TCP Fast Open (TFO) is a TCP mechanism that enables speedy data exchange between a client and a server during TCP’s initial handshake. By using the TFO mechanism, you can reduce an application’s network latency by the time required for one full round trip, which significantly reduces the delay experienced in short TCP transfers.
So how does it work? This picture describes it alot better!
It is important however that we need to have a supported client and a supported server to make this feature work. This feature was introduced in NetScaler 11.1 as it just needs some configuration to be able to work properly.
This can be done by adjusting a TCP Profile with the TCP Fast Open value
We can also define how long the TCP cookie should be used, by default this is set to zero (Which is defined in the TCP parameters on the NetScaler
After this setting is configured we need to enable TCP fast open for Microsoft Edge. Note that this feature is not enabled by default. Microsoft wrote a blog about TCP fast open earlier this year –> https://blogs.windows.com/msedgedev/2016/06/15/building-a-faster-and-more-secure-web-with-tcp-fast-open-tls-false-start-and-tls-1-3/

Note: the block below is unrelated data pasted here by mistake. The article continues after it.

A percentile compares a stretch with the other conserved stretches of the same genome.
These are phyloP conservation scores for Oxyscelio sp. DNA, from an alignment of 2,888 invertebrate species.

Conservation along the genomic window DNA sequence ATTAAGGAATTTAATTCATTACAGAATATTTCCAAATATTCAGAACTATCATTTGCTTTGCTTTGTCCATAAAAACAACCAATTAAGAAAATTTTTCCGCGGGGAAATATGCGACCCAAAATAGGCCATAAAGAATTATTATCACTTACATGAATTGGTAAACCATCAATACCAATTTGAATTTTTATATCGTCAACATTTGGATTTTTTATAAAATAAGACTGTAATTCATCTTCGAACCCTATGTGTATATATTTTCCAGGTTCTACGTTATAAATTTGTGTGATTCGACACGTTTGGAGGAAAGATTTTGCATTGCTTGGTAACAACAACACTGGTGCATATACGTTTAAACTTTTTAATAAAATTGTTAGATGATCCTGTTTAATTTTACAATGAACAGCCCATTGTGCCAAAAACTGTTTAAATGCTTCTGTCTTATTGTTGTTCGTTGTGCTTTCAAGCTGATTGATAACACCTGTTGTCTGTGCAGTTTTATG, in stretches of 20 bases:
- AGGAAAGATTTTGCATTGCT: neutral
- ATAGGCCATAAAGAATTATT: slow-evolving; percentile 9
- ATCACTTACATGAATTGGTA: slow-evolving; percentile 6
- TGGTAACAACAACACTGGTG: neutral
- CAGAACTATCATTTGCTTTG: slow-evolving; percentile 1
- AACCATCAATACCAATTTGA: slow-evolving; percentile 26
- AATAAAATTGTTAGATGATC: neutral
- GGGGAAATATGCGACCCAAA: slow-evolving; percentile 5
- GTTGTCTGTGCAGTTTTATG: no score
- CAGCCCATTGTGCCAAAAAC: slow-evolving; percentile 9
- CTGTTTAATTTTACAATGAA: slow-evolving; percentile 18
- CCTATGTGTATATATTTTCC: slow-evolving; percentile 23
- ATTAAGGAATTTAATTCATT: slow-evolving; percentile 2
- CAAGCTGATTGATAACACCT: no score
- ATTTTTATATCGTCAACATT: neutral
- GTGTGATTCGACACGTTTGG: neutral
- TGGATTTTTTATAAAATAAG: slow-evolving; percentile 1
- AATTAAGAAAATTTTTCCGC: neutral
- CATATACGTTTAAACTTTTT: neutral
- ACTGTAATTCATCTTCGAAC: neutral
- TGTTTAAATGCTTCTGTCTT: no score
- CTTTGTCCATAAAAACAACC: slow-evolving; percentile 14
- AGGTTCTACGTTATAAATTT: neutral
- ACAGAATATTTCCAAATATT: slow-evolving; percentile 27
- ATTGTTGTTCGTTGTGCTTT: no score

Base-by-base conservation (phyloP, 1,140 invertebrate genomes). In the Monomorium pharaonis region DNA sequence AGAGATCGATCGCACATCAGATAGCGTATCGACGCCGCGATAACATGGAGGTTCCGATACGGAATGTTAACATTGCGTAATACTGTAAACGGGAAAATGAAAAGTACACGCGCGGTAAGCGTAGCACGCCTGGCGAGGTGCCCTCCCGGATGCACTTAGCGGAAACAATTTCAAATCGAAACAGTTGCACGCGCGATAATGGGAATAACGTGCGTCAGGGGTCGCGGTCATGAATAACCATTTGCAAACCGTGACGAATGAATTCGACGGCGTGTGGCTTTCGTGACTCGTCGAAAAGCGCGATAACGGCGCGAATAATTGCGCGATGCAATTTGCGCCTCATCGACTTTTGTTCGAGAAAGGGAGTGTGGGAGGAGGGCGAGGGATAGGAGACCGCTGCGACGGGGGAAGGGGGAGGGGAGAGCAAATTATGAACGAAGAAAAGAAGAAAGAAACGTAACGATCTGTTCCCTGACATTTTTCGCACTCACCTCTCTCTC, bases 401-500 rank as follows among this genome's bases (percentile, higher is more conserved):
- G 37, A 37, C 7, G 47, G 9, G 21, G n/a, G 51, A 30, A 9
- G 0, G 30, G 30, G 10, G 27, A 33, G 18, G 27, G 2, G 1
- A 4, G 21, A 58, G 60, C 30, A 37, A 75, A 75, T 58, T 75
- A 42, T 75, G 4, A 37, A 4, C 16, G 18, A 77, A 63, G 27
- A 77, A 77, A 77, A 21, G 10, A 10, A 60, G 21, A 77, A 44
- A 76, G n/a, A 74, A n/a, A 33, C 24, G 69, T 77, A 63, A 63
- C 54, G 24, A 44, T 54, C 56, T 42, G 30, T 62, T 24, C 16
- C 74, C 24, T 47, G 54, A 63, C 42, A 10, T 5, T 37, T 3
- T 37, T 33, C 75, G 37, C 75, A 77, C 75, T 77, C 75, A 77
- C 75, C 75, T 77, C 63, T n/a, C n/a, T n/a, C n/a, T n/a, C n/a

But not everything is well documented in the blogpost! first of you need to have 1607 build to get suppor for TCP fast open in the Windows Kernel. If you have TCP fast open you can see that enabled by using this command
netsh interface tcp show global (You will see TCP fast open) if you do not see it present you need to update your Windows 10.
To enable TCP fast open in Edge you need to open Microsoft Edge (Using build 14352 or higher) and type
Then scroll down and enable TCP fast open, then restart the browser.
Next we need to test this that it is working! by default in Microsoft Edge it ONLY WORKS UNDER HTTPS/TLS it makes sense but it is not documented.
Here we can see from WireShark the client request going to the web-server
(10.217.215.153 = Windows 10 client, 10.217.215.223 = NetScaler Virtual Server)
And here I can see the NetScaler responding with the Cookie
And here we can see that the client uses the TCP Open Cookie for second request
So voila! So will this small chance improve web performance? No yet! There are still a number of ISP which blocks the TCP Fast Open cookie header in TCP (ref: https://www.simula.no/file/conext2015pdf/download) which means that it falls back to regular TCP and then triggers a TCP retransmission.
But for those that have TCP fast open enabled on their web-servers, as seen here implementing TCP fast open will allow for fast download of websites